The following is a guest post written by Max Volsky, Co-Founder of LexShares, a valued WealthForge partner.
Litigation finance for commercial lawsuits—also called lawsuit financing or litigation funding—is a powerful and distinctive form of investment that traditionally has been available only to law firms and institutions with considerable financial resources at their disposal.
Similar to how crowdfunding platforms have connected investors with products, ventures, and creators worthy of their support, LexShares has combined litigation finance expertise with an online venue that connects accredited investors to pre-vetted plaintiffs and cases, opening the door to a new asset class that taps into the undercapitalized $200 billion U.S. litigation market.
Offering investors outsized return potential, litigation finance is uncorrelated to traditional asset markets and provides a moderate time to liquidity as compared to other alternative assets like venture capital and private equity. It also allows legal claim owners to finance the costs of pursuing their claims without depleting or exceeding their own budgetary constraints. In this way, litigation finance not only facilitates potentially outsized returns on investment; it furthers public policy and promotes both justice and access to justice. It achieves this by empowering plaintiffs with meritorious claims to exercise their legal rights and fully participate in the justice system, especially where their financial limitations might otherwise have barred them from their due redress.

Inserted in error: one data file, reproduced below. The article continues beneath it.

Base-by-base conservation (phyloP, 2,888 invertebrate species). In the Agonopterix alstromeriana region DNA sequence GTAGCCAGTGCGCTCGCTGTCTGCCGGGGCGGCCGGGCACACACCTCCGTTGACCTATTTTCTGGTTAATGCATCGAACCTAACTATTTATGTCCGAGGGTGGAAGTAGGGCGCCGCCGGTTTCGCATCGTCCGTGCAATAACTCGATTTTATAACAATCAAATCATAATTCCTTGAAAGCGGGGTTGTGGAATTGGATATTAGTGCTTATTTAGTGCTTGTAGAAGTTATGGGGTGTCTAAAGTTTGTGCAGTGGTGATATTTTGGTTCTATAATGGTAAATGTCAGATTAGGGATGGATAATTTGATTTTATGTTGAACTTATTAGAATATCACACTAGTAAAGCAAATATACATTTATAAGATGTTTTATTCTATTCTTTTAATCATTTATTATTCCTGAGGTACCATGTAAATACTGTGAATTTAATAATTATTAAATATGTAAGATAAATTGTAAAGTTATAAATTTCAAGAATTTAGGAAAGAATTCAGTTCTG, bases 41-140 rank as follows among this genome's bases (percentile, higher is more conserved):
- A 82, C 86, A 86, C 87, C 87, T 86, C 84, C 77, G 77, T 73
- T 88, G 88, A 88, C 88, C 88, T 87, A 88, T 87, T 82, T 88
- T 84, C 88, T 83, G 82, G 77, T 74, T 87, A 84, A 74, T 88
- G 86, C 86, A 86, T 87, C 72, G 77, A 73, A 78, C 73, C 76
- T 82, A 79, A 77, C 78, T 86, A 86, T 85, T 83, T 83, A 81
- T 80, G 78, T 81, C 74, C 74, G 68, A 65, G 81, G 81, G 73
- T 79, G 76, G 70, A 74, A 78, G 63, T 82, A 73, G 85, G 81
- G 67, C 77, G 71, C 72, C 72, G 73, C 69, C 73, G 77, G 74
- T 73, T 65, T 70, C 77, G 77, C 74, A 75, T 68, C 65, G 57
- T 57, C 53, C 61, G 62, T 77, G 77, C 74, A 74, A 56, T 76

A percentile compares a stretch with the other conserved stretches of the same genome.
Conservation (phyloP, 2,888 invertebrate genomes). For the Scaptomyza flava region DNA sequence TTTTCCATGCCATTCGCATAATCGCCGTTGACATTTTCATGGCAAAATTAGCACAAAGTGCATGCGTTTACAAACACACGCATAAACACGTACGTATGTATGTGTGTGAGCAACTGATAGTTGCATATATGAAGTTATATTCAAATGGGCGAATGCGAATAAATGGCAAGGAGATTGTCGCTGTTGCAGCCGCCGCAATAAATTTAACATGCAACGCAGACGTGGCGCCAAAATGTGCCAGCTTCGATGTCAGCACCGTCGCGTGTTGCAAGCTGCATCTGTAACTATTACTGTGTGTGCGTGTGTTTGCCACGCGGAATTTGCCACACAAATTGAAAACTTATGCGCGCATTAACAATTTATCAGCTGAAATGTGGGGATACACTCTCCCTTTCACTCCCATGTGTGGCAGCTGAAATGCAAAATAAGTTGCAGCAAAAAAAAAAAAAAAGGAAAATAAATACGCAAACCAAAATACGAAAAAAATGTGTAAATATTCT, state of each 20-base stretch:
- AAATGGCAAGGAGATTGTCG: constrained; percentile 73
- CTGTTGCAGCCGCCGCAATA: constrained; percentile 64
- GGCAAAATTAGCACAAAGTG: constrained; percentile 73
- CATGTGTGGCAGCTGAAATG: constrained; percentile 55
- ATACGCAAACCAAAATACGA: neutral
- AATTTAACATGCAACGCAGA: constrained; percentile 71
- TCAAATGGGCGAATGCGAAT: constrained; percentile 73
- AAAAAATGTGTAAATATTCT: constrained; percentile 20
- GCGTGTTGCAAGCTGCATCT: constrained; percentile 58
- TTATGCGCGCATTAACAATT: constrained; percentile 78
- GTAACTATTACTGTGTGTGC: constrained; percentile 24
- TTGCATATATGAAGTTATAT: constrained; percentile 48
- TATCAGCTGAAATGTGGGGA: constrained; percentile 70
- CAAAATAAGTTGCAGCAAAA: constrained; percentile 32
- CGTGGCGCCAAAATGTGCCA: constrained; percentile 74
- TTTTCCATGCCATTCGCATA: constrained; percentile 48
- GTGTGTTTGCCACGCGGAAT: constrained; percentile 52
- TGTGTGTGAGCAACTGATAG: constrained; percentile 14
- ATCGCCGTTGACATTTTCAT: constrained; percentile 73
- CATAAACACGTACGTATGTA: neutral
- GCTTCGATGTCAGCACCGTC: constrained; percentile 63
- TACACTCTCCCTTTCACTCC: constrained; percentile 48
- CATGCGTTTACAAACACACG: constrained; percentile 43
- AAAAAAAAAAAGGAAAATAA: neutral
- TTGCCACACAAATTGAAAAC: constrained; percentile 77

So what exactly is litigation finance, and how does it work? Litigation finance is an arrangement where a third party—one who is unrelated to a lawsuit—provides capital to the plaintiff in return for a portion of any financial recovery that results from the litigation. It is readily distinguishable from a loan because the third party providing capital only receives a portion of future proceeds when the lawsuit results in a recovery. Because an investor’s return depends on the success of the plaintiff’s case, traditionally only legally sophisticated investors with the know-how to accurately assess the merits of a case could participate in litigation finance—and benefit from the high rate of return that comes with it. In addition, the high cost of commercial litigation often meant that only institutional investors had access to the capital necessary to single-handedly invest in a lawsuit.
Today, however, specialized knowledge and deep pockets no longer serve as barriers to entry. The launch of LexShares.com, a specialized platform that connects plaintiffs with capital, makes the litigation finance process straightforward for all involved. Plaintiffs in need of capital to help pay for litigation costs or keep their businesses running apply for funding. Their cases are reviewed by an experienced team of legal professionals, and those which are found to have strong merits are posted as investment opportunities with a specific funding goal. Accredited investors can then review case details and decide whether and how much to invest. Once the funding goal is reached, the plaintiff receives the funds needed for litigation expenses and working capital. The case is continually monitored during all stages of litigation, and if the plaintiff settles or receives a judgment, investors receive their agreed-upon portion of the recovery. If the plaintiff loses the case, he or she does not have to pay investors a return.